Thursday, September 9, 2021

The Enduring Appeal of the Roman Empire

 From Crime Reads:

Rome had a codified legal system from earliest times, which is good. As ever, lawyers did well. If our detective solves a crime which goes to the special murder court, it will be 250 denarii for an advocate opening a case, and 1000 denarii for pleading it – at a time when a sewer-cleaner earned 25 denarii a day. I have never found details of what an informer, or private detective, might charge, but you can work it from the prices of staples – which for the glum ’tec means, the cost of enough wine to forget the proverbial misery of his or her investigative life. A detective who isn’t moaning about this misery isn’t worth writing or reading about.

For historical mysteries we need crimes. What is the earliest anecdote about ancient Rome? Romulus murdering his twin brother. A ‘domestic’. Quickly followed, let us not forget, by the rape of the Sabine women. Romulus actually peopled his new city by making it a haven for runaways and criminals—giving it a lively character from the off. Textbooks imply Roman society was tightly structured; you were a citizen or a slave and, if a citizen, you were patrician, plebian or that curiosity in between where better jobs and most trade occurred. Textbooks sometimes fail to stress that it was perfectly possibly with energy and talent to move between these social layers; an extreme example is Narcissus, under the Emperor Claudius, who was born a slave but rose to run the Empire and to become astonishingly rich. It seems likely that Narcissus became so rich from accepting bribes. More good news for the crimewriter: where people can upgrade themselves legitimately, there are bound to be others using illegitimate methods. And if you accept that human nature never changes, there will always be material because there will always be greed and jealousy, political, personal, financial and sexual.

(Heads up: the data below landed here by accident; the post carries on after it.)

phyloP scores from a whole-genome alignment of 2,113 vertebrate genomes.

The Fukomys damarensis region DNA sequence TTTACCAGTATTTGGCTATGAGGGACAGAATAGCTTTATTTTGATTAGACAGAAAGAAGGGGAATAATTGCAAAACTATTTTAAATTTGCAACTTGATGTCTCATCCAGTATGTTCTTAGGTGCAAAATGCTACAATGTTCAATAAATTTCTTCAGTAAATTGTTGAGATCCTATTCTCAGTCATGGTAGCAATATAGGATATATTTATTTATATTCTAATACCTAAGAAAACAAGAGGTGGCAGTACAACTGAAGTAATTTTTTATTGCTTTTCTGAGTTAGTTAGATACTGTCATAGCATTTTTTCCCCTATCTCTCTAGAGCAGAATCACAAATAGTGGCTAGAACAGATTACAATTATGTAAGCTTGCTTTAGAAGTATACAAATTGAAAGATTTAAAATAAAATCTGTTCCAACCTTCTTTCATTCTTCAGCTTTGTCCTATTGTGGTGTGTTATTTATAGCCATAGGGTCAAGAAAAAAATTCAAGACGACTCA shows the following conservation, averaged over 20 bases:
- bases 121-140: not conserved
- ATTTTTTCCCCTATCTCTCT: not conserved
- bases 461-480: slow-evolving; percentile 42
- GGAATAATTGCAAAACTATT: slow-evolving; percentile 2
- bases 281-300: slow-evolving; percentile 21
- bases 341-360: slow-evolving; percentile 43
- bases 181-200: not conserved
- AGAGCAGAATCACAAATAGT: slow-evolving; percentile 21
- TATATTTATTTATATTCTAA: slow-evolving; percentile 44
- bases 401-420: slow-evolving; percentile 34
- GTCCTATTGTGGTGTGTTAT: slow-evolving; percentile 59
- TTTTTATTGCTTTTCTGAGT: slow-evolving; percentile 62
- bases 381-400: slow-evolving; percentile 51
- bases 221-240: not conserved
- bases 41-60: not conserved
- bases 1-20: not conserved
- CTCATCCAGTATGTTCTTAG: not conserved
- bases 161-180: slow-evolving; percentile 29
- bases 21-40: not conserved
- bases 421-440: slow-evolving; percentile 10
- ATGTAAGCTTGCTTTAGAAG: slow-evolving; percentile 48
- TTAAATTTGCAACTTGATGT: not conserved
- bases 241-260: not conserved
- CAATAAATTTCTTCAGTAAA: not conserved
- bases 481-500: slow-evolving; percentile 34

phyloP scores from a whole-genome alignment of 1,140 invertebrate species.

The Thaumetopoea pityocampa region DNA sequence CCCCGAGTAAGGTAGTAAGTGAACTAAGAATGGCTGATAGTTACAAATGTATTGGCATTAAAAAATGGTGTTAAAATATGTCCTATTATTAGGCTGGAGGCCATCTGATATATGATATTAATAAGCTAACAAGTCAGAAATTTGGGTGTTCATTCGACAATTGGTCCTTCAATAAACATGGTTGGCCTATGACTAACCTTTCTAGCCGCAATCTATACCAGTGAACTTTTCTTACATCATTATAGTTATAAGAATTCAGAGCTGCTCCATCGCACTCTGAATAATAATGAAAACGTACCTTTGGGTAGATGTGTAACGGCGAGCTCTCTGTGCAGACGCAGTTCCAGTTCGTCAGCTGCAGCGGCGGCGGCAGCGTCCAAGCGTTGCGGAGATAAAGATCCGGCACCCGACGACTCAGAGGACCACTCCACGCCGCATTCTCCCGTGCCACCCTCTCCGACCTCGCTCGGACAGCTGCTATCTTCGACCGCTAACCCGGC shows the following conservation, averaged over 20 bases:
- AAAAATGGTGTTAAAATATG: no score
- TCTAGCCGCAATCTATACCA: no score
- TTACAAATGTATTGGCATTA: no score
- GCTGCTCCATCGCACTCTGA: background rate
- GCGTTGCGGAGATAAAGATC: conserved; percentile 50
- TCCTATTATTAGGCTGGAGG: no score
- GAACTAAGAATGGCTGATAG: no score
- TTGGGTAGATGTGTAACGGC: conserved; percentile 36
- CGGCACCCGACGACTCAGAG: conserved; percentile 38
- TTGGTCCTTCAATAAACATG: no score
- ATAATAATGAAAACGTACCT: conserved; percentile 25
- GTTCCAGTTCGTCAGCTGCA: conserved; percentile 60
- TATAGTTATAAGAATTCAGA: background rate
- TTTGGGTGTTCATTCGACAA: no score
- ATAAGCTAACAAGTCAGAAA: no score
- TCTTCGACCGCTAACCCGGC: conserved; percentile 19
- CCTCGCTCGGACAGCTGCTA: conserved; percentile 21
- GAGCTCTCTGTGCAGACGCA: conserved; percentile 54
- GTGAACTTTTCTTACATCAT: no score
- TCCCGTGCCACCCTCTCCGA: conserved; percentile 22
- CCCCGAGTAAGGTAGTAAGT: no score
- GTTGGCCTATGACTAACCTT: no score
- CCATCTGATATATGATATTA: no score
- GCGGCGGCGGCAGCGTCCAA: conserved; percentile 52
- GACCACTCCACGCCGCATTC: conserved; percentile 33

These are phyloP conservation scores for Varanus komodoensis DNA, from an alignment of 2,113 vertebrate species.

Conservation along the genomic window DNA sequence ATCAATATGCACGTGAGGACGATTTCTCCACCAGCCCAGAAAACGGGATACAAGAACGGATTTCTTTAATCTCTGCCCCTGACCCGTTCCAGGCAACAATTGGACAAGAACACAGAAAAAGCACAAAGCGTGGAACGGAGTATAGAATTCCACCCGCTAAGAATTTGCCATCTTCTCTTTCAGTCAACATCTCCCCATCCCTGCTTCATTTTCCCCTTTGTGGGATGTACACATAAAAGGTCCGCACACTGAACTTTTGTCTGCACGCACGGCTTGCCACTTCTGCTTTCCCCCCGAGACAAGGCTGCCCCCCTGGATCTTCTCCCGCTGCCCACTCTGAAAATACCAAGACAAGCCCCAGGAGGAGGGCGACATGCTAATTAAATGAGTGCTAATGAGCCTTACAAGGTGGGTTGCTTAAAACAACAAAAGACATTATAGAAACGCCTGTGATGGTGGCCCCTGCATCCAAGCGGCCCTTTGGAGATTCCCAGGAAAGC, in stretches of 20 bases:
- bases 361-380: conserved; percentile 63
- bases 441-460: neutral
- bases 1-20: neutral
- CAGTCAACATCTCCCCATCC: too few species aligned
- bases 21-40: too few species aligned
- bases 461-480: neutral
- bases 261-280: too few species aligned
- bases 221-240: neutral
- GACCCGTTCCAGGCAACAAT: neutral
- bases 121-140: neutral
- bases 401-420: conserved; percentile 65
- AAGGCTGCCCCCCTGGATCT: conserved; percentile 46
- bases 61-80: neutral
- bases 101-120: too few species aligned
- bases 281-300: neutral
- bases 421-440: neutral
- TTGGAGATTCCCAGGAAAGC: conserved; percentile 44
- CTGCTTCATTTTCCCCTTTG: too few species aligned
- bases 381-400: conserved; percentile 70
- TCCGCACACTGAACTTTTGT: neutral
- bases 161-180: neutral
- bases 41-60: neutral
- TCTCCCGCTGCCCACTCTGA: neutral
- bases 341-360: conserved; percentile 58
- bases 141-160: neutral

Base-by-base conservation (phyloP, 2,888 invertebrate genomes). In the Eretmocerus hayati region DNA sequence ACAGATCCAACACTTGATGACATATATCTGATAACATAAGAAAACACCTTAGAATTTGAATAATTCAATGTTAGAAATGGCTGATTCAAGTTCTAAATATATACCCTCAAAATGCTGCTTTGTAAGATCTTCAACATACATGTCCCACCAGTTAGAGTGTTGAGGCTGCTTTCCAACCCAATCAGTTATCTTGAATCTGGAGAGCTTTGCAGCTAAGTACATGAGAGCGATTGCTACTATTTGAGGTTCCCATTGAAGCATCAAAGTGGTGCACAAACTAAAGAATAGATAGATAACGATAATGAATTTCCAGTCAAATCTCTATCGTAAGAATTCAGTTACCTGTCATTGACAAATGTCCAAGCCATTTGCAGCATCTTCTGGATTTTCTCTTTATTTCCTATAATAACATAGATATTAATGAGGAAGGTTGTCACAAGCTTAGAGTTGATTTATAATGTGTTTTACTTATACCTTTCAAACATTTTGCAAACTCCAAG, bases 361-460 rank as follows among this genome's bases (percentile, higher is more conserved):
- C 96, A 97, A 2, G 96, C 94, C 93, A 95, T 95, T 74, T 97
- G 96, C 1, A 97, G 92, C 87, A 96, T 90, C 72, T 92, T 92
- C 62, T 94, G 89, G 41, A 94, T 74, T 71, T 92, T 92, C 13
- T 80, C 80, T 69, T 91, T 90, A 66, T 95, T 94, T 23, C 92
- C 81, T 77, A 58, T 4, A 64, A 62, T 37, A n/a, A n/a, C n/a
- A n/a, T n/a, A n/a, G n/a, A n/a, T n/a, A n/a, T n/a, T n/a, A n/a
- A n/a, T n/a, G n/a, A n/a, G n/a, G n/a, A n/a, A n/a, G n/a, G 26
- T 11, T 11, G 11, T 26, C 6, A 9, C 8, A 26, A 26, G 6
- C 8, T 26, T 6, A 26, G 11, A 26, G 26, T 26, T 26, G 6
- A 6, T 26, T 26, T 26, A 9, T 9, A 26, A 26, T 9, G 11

It is revealing that they had a special court for murder cases. This had evolved in a period when gangsters and hooligans ruled the streets; from dealing with thugs who carried knives it went on to specialize also in poisonings. Rome had a nervous view of any kind of drug, allied to its loathing of magic. Possessing someone’s horoscope implied a sinister interest in when and how they might die… Most murders are family affairs, of course, and the Romans were keen on family. (Read more.)


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